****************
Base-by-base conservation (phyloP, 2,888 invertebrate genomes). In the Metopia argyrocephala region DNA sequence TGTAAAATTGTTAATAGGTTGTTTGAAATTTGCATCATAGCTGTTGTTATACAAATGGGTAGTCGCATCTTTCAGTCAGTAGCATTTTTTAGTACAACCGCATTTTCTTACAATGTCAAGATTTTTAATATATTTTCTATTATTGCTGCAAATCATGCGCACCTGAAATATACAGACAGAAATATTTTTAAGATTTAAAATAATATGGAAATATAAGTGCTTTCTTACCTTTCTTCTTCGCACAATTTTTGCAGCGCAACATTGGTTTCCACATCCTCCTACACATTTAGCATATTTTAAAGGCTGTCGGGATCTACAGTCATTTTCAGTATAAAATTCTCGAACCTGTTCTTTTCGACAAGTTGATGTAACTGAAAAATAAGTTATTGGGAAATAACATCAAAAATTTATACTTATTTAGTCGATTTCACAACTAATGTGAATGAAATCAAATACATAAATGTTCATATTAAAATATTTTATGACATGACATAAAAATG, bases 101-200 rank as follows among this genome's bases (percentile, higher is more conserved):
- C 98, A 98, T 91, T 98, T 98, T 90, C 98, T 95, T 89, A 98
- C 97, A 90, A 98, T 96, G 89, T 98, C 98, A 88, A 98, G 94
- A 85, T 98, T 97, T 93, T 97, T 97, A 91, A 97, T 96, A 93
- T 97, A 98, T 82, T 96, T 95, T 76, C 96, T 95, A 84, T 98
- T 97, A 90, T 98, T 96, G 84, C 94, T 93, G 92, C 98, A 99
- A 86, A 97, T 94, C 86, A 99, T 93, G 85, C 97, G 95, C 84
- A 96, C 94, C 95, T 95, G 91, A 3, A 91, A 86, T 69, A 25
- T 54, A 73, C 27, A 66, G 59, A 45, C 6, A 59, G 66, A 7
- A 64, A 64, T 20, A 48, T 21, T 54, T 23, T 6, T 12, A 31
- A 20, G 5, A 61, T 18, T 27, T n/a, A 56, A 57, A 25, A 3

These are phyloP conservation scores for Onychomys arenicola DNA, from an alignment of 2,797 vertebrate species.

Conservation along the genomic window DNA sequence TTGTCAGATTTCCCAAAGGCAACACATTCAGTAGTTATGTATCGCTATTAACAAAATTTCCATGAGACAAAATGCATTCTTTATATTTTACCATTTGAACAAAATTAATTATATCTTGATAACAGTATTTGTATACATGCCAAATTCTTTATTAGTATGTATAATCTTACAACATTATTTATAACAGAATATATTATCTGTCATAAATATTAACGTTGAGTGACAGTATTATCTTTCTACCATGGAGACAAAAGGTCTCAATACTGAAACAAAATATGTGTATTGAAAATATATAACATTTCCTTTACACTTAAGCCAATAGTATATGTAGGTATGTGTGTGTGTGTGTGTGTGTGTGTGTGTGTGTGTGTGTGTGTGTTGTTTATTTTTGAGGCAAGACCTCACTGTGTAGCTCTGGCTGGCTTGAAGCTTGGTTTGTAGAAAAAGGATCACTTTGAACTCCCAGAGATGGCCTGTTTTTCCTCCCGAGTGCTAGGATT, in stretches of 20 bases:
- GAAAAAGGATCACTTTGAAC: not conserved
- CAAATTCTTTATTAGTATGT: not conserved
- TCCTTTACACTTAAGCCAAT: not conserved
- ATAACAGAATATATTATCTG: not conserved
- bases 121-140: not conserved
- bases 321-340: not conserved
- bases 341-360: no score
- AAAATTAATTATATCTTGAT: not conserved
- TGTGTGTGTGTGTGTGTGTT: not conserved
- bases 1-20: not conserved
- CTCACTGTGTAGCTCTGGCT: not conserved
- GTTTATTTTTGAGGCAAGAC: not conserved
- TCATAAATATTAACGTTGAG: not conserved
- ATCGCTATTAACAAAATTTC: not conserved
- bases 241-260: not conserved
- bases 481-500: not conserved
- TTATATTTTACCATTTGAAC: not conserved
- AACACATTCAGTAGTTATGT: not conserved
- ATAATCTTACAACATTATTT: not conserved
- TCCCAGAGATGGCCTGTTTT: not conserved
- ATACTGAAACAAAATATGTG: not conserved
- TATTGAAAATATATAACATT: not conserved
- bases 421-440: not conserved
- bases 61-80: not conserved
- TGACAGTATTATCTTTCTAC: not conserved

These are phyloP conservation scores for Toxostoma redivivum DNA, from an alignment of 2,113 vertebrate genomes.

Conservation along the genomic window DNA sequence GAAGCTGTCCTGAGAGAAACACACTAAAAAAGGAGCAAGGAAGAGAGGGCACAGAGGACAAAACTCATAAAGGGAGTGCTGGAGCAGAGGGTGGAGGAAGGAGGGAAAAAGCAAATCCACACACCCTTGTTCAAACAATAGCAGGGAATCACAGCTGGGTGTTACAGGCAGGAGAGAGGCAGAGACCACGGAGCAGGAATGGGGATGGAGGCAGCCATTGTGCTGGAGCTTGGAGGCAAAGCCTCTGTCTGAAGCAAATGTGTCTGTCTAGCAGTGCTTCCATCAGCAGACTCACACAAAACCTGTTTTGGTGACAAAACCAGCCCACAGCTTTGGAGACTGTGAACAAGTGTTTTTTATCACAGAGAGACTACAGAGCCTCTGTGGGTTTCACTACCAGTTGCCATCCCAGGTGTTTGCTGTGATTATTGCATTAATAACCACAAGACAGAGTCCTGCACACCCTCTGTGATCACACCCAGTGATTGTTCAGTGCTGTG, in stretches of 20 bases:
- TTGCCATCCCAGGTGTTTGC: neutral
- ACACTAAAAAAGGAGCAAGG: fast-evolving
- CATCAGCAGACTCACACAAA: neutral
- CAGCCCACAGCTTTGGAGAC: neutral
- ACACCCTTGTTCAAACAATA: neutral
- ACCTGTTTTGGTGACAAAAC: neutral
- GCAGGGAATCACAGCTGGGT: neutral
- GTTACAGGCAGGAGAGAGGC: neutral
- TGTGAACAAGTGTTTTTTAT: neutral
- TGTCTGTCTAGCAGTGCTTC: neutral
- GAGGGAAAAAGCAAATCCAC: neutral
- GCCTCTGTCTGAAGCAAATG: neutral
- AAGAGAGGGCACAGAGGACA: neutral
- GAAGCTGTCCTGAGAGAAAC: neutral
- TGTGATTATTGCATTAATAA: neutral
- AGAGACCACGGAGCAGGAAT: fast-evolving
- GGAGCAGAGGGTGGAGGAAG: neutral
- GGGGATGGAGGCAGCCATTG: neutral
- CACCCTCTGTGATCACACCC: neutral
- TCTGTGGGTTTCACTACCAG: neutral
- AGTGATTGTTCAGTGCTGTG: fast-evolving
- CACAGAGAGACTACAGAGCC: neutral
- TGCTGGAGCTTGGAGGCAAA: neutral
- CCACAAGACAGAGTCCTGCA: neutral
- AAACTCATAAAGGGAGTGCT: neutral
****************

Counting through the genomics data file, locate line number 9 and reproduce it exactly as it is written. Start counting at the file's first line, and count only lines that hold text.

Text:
- T 54, A 73, C 27, A 66, G 59, A 45, C 6, A 59, G 66, A 7